daverupa wrote: suttametta wrote:
daverupa wrote: that jhana is solely unique to the Dhamma also seems apparent.
It is? I thought Buddha got the top two formless attainments (features of the fourth jhana) from Alara Kalama and Udaka Ramaputta. My understanding of what was exclusive to buddha was view of the person as khandhas, dependent origination and a way of entering jhana that was just by relaxing.
The Buddha rejected those two attainments; then, at a later time, he recollected a childhood memory of first jhana.
Now, if the rupajhanas are necessary to develop prior to attaining the arupajhanas, as tradition would have it, then Alara and Udaka had rupajhana too. But then the Buddha would have recollected those teachings, and not had to recollect the unique childhood case. So those two attainments cannot be related to the fourth jhana, which was developed on the heels of the childhood case and not extrapolated from the formless attainments learned under those two teachers.
Ah ha! Looks like you've been dipping into the Wynne honeypot. Or perhaps the Brahm honeypot?
Something that is often overlooked in MN 26 is its unusual way of reporting the declarations of Alara and Udaka. The verb declared(s)/pavedesi
(eti) occurs 8 times in the sutta, all of which report actual declarations. Taking the report on the encounter with Alara, they are (using the ATI translation) -
Tassa mayhaṃ, bhikkhave, etadahosi— ‘na kho āḷāro kālāmo imaṃ dhammaṃ kevalaṃ saddhāmattakena sayaṃ abhiññā sacchikatvā upasampajja viharāmīti pavedeti; addhā āḷāro kālāmo imaṃ dhammaṃ jānaṃ passaṃ viharatī’ti.
I thought: 'It isn't through mere conviction alone that Alara Kalama declares, "I have entered & dwell in this Dhamma, having realized it for myself through direct knowledge." Certainly he dwells knowing & seeing this Dhamma.
Atha khvāhaṃ, bhikkhave, yena āḷāro kālāmo tenupasaṅkamiṃ; upasaṅkamitvā āḷāraṃ kālāmaṃ etadavocaṃ— ‘kittāvatā no, āvuso kālāma, imaṃ dhammaṃ sayaṃ abhiññā sacchikatvā upasampajja viharāmīti pavedesī’ti? Evaṃ vutte, bhikkhave, āḷāro kālāmo ākiñcaññāyatanaṃ pavedesi.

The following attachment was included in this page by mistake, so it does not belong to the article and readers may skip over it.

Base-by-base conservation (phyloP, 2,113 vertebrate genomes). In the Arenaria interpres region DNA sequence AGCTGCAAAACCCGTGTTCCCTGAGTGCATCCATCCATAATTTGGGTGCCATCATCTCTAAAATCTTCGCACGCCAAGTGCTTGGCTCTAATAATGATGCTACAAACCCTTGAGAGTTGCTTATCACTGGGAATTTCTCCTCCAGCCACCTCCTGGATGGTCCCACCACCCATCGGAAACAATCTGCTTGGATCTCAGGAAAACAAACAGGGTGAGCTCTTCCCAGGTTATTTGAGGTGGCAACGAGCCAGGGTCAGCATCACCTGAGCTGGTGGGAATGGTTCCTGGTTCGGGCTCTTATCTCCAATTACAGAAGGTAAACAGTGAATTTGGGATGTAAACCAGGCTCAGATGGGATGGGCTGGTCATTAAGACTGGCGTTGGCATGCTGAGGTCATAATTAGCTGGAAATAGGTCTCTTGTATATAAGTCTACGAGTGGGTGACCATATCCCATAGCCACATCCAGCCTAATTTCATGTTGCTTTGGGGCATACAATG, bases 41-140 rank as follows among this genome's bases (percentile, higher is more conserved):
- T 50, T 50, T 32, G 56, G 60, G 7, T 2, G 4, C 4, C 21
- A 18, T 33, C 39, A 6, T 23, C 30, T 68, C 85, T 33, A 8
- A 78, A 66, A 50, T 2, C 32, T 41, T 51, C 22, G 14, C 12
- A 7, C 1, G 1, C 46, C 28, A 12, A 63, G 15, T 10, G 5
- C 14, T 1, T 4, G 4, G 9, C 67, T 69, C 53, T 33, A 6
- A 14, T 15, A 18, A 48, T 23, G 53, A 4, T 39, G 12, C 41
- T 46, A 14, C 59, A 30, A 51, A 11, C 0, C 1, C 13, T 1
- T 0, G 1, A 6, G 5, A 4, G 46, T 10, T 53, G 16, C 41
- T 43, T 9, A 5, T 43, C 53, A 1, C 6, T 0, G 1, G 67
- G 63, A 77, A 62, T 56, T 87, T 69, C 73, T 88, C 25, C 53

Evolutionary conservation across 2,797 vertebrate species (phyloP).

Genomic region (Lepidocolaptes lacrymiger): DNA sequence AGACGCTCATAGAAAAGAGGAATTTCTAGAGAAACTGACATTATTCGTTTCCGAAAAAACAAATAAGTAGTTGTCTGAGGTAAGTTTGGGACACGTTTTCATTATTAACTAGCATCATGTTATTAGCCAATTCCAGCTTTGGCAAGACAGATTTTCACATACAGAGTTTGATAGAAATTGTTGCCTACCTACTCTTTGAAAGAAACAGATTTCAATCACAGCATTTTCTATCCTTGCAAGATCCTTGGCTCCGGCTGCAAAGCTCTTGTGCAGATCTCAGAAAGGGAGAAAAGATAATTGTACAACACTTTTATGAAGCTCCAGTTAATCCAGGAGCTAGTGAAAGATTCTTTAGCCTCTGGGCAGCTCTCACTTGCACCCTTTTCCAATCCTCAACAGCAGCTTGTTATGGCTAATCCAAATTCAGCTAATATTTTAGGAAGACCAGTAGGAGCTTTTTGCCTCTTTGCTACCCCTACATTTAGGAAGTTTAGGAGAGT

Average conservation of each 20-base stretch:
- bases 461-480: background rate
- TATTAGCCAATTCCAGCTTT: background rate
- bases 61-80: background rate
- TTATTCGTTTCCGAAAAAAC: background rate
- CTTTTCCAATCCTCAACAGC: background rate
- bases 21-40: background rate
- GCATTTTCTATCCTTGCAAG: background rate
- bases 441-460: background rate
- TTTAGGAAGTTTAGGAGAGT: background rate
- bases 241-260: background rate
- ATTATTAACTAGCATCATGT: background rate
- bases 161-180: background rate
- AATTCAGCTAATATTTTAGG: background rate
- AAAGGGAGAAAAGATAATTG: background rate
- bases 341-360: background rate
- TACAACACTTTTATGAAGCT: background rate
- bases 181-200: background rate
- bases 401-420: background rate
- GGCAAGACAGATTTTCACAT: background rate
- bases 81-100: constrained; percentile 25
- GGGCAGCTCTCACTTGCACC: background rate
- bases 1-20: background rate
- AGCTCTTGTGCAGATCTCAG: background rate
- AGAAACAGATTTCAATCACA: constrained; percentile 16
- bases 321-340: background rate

So I went to him and said, 'To what extent do you declare that you have entered & dwell in this Dhamma?' When this was said, he declared the dimension of nothingness.
Notice how the Buddha/redactors did not privilege Alara's declaration of Nothingness as "Nothingness", unlike the earlier declaration (marked with the iti clitic). It's almost as if the sutta goes out of its way to deny the truth value of Alara's declaration. Likewise for the Udaka narrative. Was this omission of the clitic accidental or deliberate? It looks quite deliberate that in 6 of the 8 declarations, they are privileged with the iti clitic. The excluded 2 do not look like accidental omissions to me.
What's odd also is the Buddha's recollection of whatever he attained under these 2 teachers as "tassa dhammassa
" (that dhamma (that was declared in the preceding relative clause - yaṃ dhammaṃ rāmo sayaṃ abhiññā sacchikatvā upasampajja viharāmīti pavedesi
). He did not identify these attainments by their names at all.
I'm offering these as an alternative to Wynne's arguments that the formless attainments were not a legitimate pursuit and that the redactors were wrong from a very early period of Buddhism to have included them. If I'm correct, these clues in MN 26 would suggest that whatever it was that Alara or Udaka declared to be, they were not the arupa attainments that gain prominence in the suttas.